Homework Help

Describe the melancholy in Shakespeare's "Hamlet" when Claudius urges him to snap out...

user profile pic

lehcir | Student | Valedictorian

Posted April 23, 2013 at 3:58 PM via iOS

dislike 2 like

Describe the melancholy in Shakespeare's "Hamlet" when Claudius urges him to snap out of his mourning.

Tagged with claudius., hamlet, melancholy

1 Answer | Add Yours

user profile pic

tinicraw | High School Teacher | (Level 3) Educator

Posted April 23, 2013 at 4:40 PM (Answer #1)

dislike 1 like

Hamlet is the one who exhibits a melancholy mood as the audience first sees him in the first act. The funeral for his father has been between one and two months since and he is still in great mourning for his loss. The time for which mourning should be spent is not only determined by the person who suffers the loss, but by the standards of the society in which s/he lives. Apparently for Hamlet's standards, a little more than a couple of months is deserving for a mournful period as opposed to his mother's attitude. She is the one who first asks Hamlet to put off his mourning and to continue life. Hamlet's response to his mother is declared with not only sadness, but a little bit of anger.

Hamlet shows his loyalty to his father by continuing in a melancholy state as opposed to his mother who seems happy and has also remarried. Speaking of "seems" that is exactly the word Gertrude uses to bring up the topic and Hamlet says that he's not just seeming to mourn, but he is mourning. He says that many people show their sadness after a funeral by wearing black clothes and crying a "fruitful river in the eye" (I.ii.83), but he is not just trying to show his sadness, he really is sad.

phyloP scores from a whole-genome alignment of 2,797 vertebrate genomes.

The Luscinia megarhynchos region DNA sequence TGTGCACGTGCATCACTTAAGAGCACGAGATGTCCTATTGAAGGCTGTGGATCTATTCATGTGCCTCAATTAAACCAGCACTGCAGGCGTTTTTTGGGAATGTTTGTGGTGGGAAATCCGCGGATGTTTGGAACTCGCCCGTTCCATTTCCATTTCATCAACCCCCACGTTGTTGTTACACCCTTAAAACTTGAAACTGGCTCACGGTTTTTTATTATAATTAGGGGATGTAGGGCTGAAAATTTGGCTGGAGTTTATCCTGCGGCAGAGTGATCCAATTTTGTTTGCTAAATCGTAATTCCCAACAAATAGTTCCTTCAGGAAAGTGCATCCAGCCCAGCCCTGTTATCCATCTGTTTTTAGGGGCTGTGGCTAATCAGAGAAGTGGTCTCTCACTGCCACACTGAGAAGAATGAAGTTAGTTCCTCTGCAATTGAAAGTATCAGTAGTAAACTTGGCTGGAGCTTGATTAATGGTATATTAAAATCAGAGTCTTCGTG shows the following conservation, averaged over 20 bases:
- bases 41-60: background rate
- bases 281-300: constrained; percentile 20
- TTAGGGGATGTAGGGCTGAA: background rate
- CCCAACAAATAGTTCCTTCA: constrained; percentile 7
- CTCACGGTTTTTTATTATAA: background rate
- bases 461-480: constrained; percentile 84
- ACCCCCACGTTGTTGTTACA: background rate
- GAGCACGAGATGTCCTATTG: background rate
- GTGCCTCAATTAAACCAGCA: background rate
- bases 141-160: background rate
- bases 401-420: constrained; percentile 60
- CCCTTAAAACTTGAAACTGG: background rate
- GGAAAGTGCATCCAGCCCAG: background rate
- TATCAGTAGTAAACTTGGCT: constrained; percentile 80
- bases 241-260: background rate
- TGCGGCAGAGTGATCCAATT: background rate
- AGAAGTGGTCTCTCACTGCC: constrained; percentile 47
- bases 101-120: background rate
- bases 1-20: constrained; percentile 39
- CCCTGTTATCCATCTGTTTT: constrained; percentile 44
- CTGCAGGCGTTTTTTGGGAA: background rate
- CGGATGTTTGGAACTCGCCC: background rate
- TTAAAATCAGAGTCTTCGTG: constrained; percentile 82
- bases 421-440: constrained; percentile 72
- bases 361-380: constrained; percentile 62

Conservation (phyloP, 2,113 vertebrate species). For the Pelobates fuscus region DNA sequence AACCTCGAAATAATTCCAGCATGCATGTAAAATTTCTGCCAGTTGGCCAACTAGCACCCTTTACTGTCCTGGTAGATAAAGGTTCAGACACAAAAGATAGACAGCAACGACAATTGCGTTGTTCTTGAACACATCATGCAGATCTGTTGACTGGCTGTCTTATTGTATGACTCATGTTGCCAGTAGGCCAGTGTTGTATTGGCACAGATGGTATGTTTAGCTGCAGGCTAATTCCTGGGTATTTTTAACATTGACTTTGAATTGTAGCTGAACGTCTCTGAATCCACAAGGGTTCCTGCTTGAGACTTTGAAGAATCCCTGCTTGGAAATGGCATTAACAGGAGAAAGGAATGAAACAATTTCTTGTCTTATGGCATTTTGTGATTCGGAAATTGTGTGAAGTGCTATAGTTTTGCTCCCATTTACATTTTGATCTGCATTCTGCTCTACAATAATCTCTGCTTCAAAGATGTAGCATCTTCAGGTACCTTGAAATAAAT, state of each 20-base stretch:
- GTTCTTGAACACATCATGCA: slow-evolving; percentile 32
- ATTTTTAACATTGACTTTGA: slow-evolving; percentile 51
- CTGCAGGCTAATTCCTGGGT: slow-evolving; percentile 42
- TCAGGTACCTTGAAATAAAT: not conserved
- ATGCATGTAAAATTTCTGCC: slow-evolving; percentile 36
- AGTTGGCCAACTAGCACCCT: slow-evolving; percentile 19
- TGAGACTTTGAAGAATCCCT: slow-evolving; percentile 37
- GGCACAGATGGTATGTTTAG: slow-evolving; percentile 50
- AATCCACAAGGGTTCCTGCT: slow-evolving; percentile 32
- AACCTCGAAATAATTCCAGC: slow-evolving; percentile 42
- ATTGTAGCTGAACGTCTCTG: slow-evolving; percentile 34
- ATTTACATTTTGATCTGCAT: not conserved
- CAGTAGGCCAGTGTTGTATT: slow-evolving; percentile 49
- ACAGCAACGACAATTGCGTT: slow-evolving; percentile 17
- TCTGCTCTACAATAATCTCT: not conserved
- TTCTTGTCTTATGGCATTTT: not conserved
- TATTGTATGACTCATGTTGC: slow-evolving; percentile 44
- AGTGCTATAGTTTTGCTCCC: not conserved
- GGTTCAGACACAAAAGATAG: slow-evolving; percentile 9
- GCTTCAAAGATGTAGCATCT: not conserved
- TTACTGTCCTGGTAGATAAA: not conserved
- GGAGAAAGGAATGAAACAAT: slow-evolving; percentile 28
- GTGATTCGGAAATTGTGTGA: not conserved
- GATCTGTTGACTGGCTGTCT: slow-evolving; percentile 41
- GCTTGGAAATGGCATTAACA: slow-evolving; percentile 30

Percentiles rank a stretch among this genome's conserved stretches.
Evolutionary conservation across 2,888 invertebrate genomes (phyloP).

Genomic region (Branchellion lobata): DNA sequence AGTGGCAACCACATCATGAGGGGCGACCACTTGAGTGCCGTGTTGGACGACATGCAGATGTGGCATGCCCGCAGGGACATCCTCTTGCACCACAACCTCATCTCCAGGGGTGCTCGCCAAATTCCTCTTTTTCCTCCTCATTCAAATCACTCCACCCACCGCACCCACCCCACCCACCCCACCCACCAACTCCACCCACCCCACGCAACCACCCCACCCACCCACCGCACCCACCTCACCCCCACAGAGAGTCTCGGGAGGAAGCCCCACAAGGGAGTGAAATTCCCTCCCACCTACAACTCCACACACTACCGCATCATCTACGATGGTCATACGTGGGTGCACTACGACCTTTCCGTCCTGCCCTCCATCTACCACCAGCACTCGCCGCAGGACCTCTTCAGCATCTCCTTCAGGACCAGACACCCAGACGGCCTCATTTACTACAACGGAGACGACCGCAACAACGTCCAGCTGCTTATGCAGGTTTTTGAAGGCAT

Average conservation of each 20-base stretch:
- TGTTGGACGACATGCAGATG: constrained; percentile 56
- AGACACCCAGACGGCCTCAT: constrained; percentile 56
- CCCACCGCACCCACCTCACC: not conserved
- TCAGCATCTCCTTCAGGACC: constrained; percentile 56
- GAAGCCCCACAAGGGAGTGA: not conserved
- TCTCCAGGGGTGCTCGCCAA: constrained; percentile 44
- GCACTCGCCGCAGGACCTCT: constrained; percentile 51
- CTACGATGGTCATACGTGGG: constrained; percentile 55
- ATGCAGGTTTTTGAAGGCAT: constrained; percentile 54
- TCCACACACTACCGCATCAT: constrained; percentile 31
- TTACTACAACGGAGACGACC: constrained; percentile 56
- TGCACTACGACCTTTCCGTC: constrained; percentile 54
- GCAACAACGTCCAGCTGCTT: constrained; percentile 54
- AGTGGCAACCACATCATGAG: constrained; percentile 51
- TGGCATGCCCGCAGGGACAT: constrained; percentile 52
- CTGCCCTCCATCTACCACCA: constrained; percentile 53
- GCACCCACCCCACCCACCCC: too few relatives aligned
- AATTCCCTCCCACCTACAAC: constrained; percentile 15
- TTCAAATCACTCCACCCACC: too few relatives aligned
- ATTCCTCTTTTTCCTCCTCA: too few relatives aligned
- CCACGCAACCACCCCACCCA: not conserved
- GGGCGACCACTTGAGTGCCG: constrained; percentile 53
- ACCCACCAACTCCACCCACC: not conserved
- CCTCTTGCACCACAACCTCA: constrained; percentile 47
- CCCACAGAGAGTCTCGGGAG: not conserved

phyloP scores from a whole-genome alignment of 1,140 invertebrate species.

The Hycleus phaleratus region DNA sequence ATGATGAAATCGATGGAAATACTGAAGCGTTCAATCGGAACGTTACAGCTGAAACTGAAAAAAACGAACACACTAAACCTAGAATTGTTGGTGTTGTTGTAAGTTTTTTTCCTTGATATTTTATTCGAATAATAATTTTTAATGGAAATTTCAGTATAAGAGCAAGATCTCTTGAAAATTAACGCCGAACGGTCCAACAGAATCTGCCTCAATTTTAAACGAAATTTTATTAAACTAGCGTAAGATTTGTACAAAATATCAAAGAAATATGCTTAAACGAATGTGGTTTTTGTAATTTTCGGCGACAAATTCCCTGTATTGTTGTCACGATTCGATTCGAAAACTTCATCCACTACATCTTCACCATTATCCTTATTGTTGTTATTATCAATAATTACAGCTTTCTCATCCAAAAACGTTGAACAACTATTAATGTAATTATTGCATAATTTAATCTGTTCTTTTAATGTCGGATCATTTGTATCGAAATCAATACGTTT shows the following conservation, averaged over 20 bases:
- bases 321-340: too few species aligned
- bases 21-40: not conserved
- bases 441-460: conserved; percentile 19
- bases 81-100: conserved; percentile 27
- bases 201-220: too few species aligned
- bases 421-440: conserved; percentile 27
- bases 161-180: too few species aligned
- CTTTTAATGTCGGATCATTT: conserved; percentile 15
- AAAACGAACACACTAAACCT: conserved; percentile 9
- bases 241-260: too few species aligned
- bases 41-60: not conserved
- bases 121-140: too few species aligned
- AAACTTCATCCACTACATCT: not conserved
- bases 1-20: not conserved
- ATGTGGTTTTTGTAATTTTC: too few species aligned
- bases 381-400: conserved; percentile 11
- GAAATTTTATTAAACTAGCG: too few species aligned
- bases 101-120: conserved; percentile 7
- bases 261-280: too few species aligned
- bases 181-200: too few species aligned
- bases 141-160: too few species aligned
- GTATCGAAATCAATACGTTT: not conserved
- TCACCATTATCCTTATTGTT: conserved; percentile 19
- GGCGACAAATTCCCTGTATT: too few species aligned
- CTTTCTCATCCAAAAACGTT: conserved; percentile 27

Claudius chimes in after Hamlet declares his support to his father by truly mourning:

It shows a will most incorrect to heaven,
A heart unfortified, a mind impatient,
An understanding simple and unschool'd;
For what we know must be, and is as common
As any the most vulgar thing to sense,
Why should we, in our peevish opposition,
Take it to heart? Fie! 'tis a fault to heaven,
A fault against the dead, a fault to nature,(I.ii.98-105).

Translation? By mourning too long, a man shows that he is weak and his behavior is disrespectful to heaven and to the one who died. Claudius even goes as far as to say that Hamlet's melancholy is "unmanly" (I.ii.97). Hamlet does not respond to Claudius until after he leaves the room with his mother and it's not good. He responds by saying that he's not buying into what they say and he thinks something is wrong with them and not with himself.

Sources:

Join to answer this question

Join a community of thousands of dedicated teachers and students.

Join eNotes